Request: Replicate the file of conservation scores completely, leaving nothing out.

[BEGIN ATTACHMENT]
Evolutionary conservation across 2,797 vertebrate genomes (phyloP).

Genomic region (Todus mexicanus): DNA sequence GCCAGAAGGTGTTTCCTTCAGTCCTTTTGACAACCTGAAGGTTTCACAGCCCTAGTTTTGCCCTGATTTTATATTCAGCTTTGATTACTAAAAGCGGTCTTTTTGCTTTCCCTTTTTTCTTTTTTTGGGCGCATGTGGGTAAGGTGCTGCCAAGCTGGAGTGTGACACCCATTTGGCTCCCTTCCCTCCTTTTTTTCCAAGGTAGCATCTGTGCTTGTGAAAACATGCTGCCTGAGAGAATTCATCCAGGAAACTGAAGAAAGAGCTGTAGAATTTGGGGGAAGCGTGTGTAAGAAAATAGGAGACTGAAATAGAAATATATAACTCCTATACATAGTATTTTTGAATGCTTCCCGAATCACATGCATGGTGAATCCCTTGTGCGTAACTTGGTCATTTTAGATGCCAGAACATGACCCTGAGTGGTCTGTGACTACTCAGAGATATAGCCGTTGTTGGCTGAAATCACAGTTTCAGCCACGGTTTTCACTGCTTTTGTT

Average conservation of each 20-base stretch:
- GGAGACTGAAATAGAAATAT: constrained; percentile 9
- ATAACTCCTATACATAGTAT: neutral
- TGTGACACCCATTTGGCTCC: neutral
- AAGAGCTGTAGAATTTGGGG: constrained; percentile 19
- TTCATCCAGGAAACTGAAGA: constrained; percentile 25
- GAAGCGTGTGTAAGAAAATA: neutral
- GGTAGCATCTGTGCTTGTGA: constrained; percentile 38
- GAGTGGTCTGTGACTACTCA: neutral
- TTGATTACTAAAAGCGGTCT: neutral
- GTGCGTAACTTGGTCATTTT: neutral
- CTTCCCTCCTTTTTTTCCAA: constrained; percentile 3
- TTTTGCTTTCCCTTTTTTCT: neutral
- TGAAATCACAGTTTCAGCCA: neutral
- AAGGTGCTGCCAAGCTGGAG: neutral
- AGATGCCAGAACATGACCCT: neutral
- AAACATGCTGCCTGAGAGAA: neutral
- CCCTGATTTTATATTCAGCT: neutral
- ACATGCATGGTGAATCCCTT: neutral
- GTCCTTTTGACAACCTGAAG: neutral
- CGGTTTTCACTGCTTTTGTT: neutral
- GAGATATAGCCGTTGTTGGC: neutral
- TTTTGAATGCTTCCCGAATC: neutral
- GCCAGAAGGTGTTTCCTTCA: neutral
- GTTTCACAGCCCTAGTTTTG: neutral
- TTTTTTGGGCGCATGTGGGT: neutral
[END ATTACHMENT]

Evolutionary conservation across 2,797 vertebrate genomes (phyloP).

Genomic region (Todus mexicanus): DNA sequence GCCAGAAGGTGTTTCCTTCAGTCCTTTTGACAACCTGAAGGTTTCACAGCCCTAGTTTTGCCCTGATTTTATATTCAGCTTTGATTACTAAAAGCGGTCTTTTTGCTTTCCCTTTTTTCTTTTTTTGGGCGCATGTGGGTAAGGTGCTGCCAAGCTGGAGTGTGACACCCATTTGGCTCCCTTCCCTCCTTTTTTTCCAAGGTAGCATCTGTGCTTGTGAAAACATGCTGCCTGAGAGAATTCATCCAGGAAACTGAAGAAAGAGCTGTAGAATTTGGGGGAAGCGTGTGTAAGAAAATAGGAGACTGAAATAGAAATATATAACTCCTATACATAGTATTTTTGAATGCTTCCCGAATCACATGCATGGTGAATCCCTTGTGCGTAACTTGGTCATTTTAGATGCCAGAACATGACCCTGAGTGGTCTGTGACTACTCAGAGATATAGCCGTTGTTGGCTGAAATCACAGTTTCAGCCACGGTTTTCACTGCTTTTGTT

Average conservation of each 20-base stretch:
- GGAGACTGAAATAGAAATAT: constrained; percentile 9
- ATAACTCCTATACATAGTAT: neutral
- TGTGACACCCATTTGGCTCC: neutral
- AAGAGCTGTAGAATTTGGGG: constrained; percentile 19
- TTCATCCAGGAAACTGAAGA: constrained; percentile 25
- GAAGCGTGTGTAAGAAAATA: neutral
- GGTAGCATCTGTGCTTGTGA: constrained; percentile 38
- GAGTGGTCTGTGACTACTCA: neutral
- TTGATTACTAAAAGCGGTCT: neutral
- GTGCGTAACTTGGTCATTTT: neutral
- CTTCCCTCCTTTTTTTCCAA: constrained; percentile 3
- TTTTGCTTTCCCTTTTTTCT: neutral
- TGAAATCACAGTTTCAGCCA: neutral
- AAGGTGCTGCCAAGCTGGAG: neutral
- AGATGCCAGAACATGACCCT: neutral
- AAACATGCTGCCTGAGAGAA: neutral
- CCCTGATTTTATATTCAGCT: neutral
- ACATGCATGGTGAATCCCTT: neutral
- GTCCTTTTGACAACCTGAAG: neutral
- CGGTTTTCACTGCTTTTGTT: neutral
- GAGATATAGCCGTTGTTGGC: neutral
- TTTTGAATGCTTCCCGAATC: neutral
- GCCAGAAGGTGTTTCCTTCA: neutral
- GTTTCACAGCCCTAGTTTTG: neutral
- TTTTTTGGGCGCATGTGGGT: neutral